Saquon Barkley took the high road Monday night.
When his Heisman Trophy chances evaporated — as he was robbed of the trip to New York and a once-in-a-lifetime experience — the Penn State running back thanked his fans and teammates for their support on social media. “However, like I stated previously, I do not need a trophy or to be named a finalist to define me as a player,” Barkley wrote on Instagram.
While it would’ve been justified, Barkley wasn’t publicly outraged — because he didn’t need to be. Those who have really watched him play did the talking for him. Those who have seen the hurdles, cuts, shimmies and speed on a weekly basis were vocal enough.
Thousands believe Saquon Barkley should’ve been a Heisman Trophy finalist. And they’re all right.
Premium content for only $0.99
For the most comprehensive local coverage, subscribe today.
The 929 Heisman voters — 870 media members, 58 winners of the award and one fan poll vote — messed up. They saw Barkley’s 1,134 rushing yards and eight games with less than 100 on the ground and didn’t bother digging any deeper.
They looked past his 179.5 all-purpose yards per game and 21 total touchdowns, first and second among Power 5 players. They looked past his inherent ability to break a game open, to do the thought-to-be impossible. They looked past how each and every Big Ten defense committed eight or nine guys in the box to stop him. Think about that for a second. Virtually an entire defense set up to stymie one player. That should tell you all you need to know about a guy who doesn’t line up under center.
Now, this isn’t to say that the actual finalists — Oklahoma quarterback Baker Mayfield, 2016 Heisman winner Lamar Jackson and Stanford running back Bryce Love — don’t deserve the invite. Mayfield, crotch-grab or no crotch-grab, is going to win. And they’re all phenomenal players and should be recognized as such.
But it’s crazy that Barkley — Penn State’s greatest-ever running back, according to legend Curtis Enis — won’t be sitting alongside them. The finalists are determined by the votes, which are cast after conference championship weekend. If there’s a close gap between Nos. 3 and 4 on the vote-getting list, then a fourth will be invited. If it’s close between Nos. 3, 4 and 5, five will get the RSVP. It goes on and on.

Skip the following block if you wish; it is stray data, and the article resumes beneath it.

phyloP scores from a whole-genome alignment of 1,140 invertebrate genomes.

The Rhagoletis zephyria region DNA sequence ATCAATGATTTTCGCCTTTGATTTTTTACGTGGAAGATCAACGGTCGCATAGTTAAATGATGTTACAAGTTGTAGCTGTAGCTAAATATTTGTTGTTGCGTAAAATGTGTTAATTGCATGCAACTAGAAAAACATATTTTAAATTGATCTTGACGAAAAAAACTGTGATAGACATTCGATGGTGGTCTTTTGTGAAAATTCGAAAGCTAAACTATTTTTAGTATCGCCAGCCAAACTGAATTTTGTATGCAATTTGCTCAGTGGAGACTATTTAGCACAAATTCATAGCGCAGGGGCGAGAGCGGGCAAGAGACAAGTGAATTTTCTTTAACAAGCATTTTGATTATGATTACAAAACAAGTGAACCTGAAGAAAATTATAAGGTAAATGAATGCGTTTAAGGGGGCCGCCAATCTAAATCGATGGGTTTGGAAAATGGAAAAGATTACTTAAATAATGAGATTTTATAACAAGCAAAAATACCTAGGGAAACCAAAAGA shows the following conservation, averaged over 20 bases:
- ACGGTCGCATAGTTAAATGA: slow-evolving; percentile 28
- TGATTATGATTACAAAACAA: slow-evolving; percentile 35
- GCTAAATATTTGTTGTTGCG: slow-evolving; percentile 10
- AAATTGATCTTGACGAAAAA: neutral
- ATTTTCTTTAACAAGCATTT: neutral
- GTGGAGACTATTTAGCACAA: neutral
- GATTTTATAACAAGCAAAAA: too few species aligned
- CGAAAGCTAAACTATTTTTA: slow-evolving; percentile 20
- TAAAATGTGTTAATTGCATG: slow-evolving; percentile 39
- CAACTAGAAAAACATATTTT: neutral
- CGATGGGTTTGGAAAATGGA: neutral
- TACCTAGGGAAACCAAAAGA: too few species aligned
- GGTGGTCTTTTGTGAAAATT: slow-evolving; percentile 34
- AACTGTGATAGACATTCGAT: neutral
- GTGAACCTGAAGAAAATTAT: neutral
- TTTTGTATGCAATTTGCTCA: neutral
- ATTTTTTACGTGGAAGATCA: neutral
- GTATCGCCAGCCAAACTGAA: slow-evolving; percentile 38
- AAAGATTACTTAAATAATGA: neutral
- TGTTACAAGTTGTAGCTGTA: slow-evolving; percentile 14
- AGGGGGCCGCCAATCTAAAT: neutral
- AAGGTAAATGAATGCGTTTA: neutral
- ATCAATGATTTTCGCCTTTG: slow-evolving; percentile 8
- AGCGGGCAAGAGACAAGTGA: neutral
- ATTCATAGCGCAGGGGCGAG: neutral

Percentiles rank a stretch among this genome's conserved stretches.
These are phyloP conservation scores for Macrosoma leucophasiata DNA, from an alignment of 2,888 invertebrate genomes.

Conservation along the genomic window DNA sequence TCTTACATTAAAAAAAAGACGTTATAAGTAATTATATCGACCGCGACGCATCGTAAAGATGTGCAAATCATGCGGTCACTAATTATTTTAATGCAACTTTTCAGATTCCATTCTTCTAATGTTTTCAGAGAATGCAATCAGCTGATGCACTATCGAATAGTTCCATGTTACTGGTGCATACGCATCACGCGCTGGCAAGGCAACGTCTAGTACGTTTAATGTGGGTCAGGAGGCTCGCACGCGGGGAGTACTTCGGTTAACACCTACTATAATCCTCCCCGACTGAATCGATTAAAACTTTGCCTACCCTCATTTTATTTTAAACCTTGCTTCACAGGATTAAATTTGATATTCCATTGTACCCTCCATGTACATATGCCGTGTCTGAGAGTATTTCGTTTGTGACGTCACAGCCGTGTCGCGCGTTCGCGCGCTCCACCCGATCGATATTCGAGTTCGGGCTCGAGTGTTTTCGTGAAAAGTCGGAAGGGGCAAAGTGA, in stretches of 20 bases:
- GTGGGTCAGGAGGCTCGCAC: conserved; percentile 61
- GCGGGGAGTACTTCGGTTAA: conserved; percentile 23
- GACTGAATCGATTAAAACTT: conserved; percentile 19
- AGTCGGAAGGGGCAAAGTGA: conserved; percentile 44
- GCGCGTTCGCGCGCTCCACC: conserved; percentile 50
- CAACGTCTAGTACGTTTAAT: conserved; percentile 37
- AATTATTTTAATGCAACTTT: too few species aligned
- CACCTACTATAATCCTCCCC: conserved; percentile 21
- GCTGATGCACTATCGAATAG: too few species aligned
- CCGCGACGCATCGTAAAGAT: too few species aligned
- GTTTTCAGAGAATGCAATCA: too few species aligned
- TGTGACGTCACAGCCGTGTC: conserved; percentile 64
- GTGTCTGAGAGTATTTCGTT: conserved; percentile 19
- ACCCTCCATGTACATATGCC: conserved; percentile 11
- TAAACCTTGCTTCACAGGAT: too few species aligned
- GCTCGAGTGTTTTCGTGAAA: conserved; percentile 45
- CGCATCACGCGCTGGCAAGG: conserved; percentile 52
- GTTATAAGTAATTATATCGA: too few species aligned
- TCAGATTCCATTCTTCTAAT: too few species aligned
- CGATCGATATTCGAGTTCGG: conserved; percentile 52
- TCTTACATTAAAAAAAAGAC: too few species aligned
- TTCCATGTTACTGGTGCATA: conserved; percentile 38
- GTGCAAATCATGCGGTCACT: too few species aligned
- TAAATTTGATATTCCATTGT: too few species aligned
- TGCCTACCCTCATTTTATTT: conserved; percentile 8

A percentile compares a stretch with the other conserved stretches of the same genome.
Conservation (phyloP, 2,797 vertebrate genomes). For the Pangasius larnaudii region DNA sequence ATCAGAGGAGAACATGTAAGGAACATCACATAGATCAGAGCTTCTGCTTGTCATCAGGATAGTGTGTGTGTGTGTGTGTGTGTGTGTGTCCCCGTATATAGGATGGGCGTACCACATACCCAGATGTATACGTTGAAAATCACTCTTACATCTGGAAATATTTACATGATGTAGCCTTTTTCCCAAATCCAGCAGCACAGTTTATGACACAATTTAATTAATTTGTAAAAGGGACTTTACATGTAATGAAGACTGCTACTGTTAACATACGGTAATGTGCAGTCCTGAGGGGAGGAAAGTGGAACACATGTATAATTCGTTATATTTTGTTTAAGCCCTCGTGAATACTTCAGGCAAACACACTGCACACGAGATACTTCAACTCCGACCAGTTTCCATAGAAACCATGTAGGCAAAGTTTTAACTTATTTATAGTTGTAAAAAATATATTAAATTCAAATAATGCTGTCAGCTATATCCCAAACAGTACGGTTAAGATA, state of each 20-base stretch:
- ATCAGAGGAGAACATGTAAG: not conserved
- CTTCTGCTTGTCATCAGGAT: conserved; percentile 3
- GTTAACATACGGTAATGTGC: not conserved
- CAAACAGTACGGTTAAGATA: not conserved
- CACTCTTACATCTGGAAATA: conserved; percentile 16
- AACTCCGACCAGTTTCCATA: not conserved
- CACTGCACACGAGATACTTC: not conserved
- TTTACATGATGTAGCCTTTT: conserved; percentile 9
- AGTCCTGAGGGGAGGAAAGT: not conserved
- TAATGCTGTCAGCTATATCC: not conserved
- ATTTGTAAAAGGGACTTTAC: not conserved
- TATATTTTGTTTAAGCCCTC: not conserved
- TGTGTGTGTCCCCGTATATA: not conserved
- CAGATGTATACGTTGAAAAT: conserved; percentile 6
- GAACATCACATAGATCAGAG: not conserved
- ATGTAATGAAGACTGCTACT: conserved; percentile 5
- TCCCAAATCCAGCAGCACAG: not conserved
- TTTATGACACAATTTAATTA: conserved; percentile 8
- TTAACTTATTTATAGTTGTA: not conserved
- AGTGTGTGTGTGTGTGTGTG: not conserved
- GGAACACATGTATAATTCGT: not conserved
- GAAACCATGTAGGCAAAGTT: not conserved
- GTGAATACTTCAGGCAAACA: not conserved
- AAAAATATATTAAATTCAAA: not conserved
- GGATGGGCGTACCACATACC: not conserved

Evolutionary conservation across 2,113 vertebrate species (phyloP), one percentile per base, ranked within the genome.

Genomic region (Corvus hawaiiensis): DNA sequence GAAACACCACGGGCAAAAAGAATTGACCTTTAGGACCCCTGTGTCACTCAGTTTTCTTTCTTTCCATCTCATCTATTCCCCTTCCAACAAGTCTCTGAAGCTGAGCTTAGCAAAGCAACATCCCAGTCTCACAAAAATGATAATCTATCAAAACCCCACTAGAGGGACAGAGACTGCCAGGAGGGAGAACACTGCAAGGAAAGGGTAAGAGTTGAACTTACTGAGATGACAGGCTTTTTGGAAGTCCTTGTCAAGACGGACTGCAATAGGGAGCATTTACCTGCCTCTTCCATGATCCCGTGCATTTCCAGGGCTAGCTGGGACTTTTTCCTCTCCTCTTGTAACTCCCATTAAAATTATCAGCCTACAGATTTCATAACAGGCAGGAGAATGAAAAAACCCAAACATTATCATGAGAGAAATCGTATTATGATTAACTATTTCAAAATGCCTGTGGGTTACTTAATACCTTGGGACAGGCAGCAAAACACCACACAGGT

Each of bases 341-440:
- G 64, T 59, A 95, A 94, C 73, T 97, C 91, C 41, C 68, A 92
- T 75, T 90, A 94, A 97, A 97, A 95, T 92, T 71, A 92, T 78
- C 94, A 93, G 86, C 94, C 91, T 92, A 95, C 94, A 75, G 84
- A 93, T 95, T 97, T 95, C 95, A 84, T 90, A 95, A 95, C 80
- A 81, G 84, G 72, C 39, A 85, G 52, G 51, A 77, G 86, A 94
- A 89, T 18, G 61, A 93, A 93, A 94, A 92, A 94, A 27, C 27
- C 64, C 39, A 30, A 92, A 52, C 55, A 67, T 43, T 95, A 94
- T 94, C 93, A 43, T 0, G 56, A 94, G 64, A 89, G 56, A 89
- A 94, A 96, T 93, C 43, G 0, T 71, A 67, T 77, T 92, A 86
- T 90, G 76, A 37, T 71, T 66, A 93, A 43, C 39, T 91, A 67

It should be interesting to see how the votes shake out because there should not be a major gap between Barkley and Love. While Love had 11 100-yard rushing games, the Stanford back recorded 33 receiving yards and 47 kickoff return yards on the season. Barkley tallied 30 or more receiving yards on six plays and ran back 97- and 98-yard return scores. Plus, Barkley had a passing touchdown.
There shouldn’t have been a major gap between Barkley and Jackson, either. The latter quarterbacked an 8-4 team against a slate of opponents that finished 71-73. Louisville’s lone victory over a team with a winning record was 7-5 Kentucky. Penn State’s opponents finished with a 79-66 record, so not much better. But the Barkley-led Nittany Lions at least beat five teams with winning records — and lost to Ohio State and Michigan State by a combined seven points.
The award’s mission statement reads as follows: “The Heisman Memorial Trophy annually recognizes the outstanding college football player whose performance best exhibits the pursuit of excellence with integrity. The winners of the trophy epitomize great ability combined with diligence, perseverance and hard work.”
It’s just baffling to think that Barkley isn’t a finalist for that award, one that failed to include “best numbers” or “biggest stats” in its mission statement. The Heisman is supposed to be more than that. This is absolutely baffling.
Penn State great Larry Johnson believes Barkley is a guy who should have his No. 26 number retired someday. Iowa coach Kirk Ferentz said there hasn’t been a “more impactful player that we’ve played during my 19 years here.” Evan Royster — the Nittany Lions’ all-time leading rusher — said to “just create a new level of running back” for Barkley, that he is in a different category when it comes to Penn State rushers.
The Maxwell, Walter Camp and Paul Hornung Awards got it right. Those voters and panels recognized Barkley was one of the best players in college football — offensive line woes and rushing stats in full view.
One could argue that no one in the sport made more of an impact each and every weekend. Barkley was required viewing for fans and opposing coaches alike. One Sporting News columnist believed he should’ve even won the Heisman.
Mayfield, Love and Jackson deserve to be in New York City. But so does Barkley. The voting gap — which will be revealed Saturday night — should have been closer.
Saquon Barkley should have been a Heisman Trophy finalist.